A surge in Welsh property prices but Wales has the lowest disposable household income in the UK, and a series of setbacks for the Welsh economy

Reading Time: 4 minutes

Unemployment in Wales increased by 1,000 to 69,000 between February and April, an uplift of 0.1% to 4.4%. The South West had the lowest rate in the UK at 2.7%; at 5.7% the North East had the highest. The UK unemployment rate stands at 3.8%.

Welsh average property prices increased by 2.4% to £163,902 during the month which meant annually prices surged by 6.7%, the highest growth rate in the UK. In comparison, UK prices increased by 0.7% to £228,903 during April which held the annual growth rate at 1.4%.

According to the latest figures from the ONS, Wales had the lowest disposable household income in the UK between 2016 and 2017. The UK average is £19,514 per household with only England higher than this at £19,988; Scots had £18,099 of income whilst the Northern Irish narrowly beat the Welsh with £15,813 versus £15,754. Nottingham had the UK’s lowest gross disposable household income (wages or benefits) of £12,445 with London borough Kensington and Chelsea recording household income over £60,000 and a growth rate of 4.9% from the previous year. With inflation over the period at 2.6% the growth in Welsh incomes of 1.0% suggests a decrease in disposable income in real terms.

Ford’s engine plant in Bridgend will close in the autumn of 2020 with the loss of 1,700 jobs. With a £45,000 average salary the Welsh Government estimates the factory added £3.3bn of value to the Welsh economy over 10 years. Ford has received £140m of public money since 1978 of which the latest tranche of £11m will be paid back. With the motor industry pivoting towards electric cars, investment in a new petrol engine, called Dragon, was scaled back at the factory, while production of an engine for Jaguar Land Rover is due to end this year. Factory shutdowns designed to cope with disruption from a 29 March Brexit, cut UK car production in April by almost a half. Brexit was delayed but the factories still closed and production fell 44.5% according to the Society of Motor Manufacturers and Traders.

There has been no decision yet by Ineos Automotive on whether to build its new 4×4 in Bridgend. The internationally mobile project has meant the company has been deciding between the Ford site and another in Portugal for months. Ineos Automotive plans to build a vehicle inspired by the Land Rover Defender, which went out of production in 2016. No doubt the Welsh Government is closely examining the EU state aid limit for the town.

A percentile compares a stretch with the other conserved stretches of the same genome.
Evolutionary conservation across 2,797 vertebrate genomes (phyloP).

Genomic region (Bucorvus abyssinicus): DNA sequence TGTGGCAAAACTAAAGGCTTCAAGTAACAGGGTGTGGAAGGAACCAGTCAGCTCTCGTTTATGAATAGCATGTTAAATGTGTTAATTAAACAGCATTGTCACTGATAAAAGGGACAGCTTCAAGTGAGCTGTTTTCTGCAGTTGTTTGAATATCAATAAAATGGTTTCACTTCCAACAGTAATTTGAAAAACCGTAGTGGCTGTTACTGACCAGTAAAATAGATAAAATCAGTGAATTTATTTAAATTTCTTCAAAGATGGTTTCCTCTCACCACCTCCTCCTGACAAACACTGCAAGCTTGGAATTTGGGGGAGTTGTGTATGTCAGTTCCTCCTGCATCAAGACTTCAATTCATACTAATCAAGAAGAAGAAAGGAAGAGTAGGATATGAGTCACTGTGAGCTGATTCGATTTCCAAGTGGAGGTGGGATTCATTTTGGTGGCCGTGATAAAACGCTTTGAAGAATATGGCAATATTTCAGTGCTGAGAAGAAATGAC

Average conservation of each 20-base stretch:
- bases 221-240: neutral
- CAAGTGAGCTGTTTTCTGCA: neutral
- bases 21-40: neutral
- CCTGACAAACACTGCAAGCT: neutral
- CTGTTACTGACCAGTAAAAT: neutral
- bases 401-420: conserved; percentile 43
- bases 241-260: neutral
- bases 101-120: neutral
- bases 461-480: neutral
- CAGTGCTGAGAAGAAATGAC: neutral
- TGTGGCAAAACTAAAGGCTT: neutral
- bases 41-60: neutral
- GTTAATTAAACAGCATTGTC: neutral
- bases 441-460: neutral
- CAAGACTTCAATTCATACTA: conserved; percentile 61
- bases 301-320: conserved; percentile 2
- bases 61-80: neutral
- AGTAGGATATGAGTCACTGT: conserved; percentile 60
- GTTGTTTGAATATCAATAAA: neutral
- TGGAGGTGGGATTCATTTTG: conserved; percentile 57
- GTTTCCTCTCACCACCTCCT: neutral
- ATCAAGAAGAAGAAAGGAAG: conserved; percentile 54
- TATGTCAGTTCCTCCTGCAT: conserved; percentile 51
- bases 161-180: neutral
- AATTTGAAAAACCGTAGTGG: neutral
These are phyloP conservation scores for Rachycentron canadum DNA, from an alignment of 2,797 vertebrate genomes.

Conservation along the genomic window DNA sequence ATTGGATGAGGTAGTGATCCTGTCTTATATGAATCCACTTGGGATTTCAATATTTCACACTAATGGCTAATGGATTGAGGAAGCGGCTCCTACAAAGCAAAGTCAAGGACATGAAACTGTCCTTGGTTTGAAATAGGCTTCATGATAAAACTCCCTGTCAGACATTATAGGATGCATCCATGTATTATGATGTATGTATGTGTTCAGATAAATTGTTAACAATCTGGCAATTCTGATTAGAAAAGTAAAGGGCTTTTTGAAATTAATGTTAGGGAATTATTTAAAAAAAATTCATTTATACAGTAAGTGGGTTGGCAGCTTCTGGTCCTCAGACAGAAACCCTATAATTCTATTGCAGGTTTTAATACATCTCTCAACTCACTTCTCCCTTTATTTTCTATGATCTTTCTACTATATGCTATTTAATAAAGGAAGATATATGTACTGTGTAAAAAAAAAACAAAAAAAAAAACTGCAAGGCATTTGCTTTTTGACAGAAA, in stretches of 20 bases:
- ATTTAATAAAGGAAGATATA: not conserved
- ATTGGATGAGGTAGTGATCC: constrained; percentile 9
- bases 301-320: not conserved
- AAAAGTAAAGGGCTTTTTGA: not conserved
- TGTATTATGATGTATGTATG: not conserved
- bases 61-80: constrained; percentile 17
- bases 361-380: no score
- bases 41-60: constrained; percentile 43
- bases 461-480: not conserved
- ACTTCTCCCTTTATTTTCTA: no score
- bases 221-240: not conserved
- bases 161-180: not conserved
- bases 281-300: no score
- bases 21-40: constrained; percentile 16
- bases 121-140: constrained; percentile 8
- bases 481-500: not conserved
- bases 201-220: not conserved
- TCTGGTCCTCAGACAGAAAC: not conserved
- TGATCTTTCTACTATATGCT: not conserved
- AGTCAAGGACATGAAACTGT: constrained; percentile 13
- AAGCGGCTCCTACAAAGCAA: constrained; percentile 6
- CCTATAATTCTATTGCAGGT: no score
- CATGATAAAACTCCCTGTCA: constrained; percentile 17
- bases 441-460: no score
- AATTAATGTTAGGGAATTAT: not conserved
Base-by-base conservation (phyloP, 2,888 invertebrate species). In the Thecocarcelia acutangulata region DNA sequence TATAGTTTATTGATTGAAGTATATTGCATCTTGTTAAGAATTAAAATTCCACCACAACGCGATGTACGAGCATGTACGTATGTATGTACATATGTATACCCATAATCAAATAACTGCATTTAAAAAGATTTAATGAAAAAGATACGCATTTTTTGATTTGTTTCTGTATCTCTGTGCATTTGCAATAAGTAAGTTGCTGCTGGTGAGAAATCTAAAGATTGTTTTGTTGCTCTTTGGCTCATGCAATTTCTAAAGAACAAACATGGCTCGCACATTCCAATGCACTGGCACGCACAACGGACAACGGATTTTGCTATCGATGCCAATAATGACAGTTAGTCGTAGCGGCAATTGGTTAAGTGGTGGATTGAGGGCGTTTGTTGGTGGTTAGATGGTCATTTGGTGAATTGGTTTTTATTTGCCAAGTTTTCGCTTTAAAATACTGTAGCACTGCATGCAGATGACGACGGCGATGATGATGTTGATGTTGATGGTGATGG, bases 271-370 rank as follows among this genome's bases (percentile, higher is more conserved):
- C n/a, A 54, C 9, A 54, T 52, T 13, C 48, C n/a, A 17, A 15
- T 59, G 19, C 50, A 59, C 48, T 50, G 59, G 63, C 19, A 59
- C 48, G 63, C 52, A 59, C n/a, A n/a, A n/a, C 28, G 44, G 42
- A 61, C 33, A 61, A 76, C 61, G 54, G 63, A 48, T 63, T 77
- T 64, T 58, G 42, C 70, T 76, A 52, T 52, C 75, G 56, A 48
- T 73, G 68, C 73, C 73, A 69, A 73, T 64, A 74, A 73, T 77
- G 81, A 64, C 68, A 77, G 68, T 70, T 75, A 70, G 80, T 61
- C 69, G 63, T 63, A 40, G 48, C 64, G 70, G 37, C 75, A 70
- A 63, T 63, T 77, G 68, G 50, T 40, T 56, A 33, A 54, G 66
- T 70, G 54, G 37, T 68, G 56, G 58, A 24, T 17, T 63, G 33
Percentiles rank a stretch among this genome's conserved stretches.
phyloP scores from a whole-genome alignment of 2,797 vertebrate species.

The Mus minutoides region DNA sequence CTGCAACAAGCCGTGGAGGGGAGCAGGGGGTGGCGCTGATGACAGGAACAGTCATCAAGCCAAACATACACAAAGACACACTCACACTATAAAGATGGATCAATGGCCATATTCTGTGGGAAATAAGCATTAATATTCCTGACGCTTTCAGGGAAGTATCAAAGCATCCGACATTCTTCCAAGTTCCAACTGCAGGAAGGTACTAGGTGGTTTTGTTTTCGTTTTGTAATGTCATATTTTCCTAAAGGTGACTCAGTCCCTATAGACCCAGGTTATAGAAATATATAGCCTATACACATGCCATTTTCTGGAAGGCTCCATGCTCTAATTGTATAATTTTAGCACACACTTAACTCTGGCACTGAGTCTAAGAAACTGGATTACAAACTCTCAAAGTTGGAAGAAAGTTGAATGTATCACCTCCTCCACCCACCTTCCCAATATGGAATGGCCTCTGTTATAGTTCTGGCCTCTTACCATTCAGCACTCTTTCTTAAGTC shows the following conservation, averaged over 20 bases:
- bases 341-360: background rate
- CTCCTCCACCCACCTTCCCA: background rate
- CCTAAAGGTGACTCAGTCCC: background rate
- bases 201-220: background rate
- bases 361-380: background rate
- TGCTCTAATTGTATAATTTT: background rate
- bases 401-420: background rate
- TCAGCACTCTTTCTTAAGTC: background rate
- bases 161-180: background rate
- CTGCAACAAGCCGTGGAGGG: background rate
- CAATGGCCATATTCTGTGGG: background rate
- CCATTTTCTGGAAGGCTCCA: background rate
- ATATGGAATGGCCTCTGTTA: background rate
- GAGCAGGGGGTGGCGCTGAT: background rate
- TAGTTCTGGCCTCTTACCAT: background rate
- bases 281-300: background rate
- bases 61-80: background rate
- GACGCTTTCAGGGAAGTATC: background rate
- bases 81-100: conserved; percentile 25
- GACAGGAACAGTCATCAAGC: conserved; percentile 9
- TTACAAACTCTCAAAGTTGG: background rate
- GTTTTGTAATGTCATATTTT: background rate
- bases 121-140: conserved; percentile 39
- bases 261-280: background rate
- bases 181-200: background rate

More bad news came when the University of Wales Trinity Saint David confirmed it is facing financial uncertainty and that it was looking at 110 possible job cuts as part of a restructuring. The university has already saved £6m and has received 94 applications for voluntary redundancy and made 16 compulsory redundancies. The University is based across three locations in west Wales – Lampeter, Carmarthen and Swansea – and employs 1,500 people teaching c10,000 students. The university is behind the Yr Egin complex in Carmarthen, the first phase of which houses S4C’s headquarters. It also has a campus in London and a learning centre in Birmingham which opened in March 2018.

In Newport, almost 300 workers lost their jobs after Quinn Radiators went into administration. Administrator, Grant Thornton, made 280 staff redundant immediately.The factory had two production lines with capacity to produce 3.5m domestic radiators a year. In 2016, the Welsh Government gave the company a £3m loan aimed at creating 120 jobs and safeguarding a further 290.

In Cardiff, up to 180 jobs are at risk after Allied Bakeries – producers of Kingsmill bread – announced plans to halt production at its site. The facility in the Heath area of the city would instead be used as a distribution depot for Wales and south-west England.
The firm will now enter consultations with the 360 staff at the Maes-y-Coed Road site. Bread sales are in decline in the UK and earlier this year the firm lost a contract for a major store own-brand label bread.

Also, in St Asaph, Denbighshire, Honeywell, which manufactures plastic conduits and switches under the brand MK, told 129 staff the factory will close. Production will be redeployed to some of the USA-based company’s other sites in the UK and abroad. Job opportunities for staff would be in south east England or Hungary.

Then in Port Talbot, construction company Jistcourt has gone into administration putting about 50 jobs at risk. The company, founded in 1980, specialised in housing association and local authority developments. More positively, rechargeable battery manufacturer OXIS Energy will establish a plant in the town. The factory will produce components for batteries to power buses and trucks and will export to another plant in Brazil. The firm has received £3.2m of support from state owned Development Bank of Wales and hopes to have created 50 jobs in Port Talbot by the end of 2020.

Aston Martin has started making cars at its south Wales factory. The first pre-production models of the Aston Martin DBX have been rolled out at its St Athan site, with the factory expected to go into full production in 2020. The company has created 200 jobs and plans to recruit up to 550 more people, some of whom maybe from Ford’s Bridgend plant. The 90 acre former MOD site was announced as the second UK plant for the Aston Martin Lagonda in early 2016. The company was given a total of £18.8m in grants from the Welsh Government.

Leave a Comment

Your e-mail address will not be published. Required fields are marked *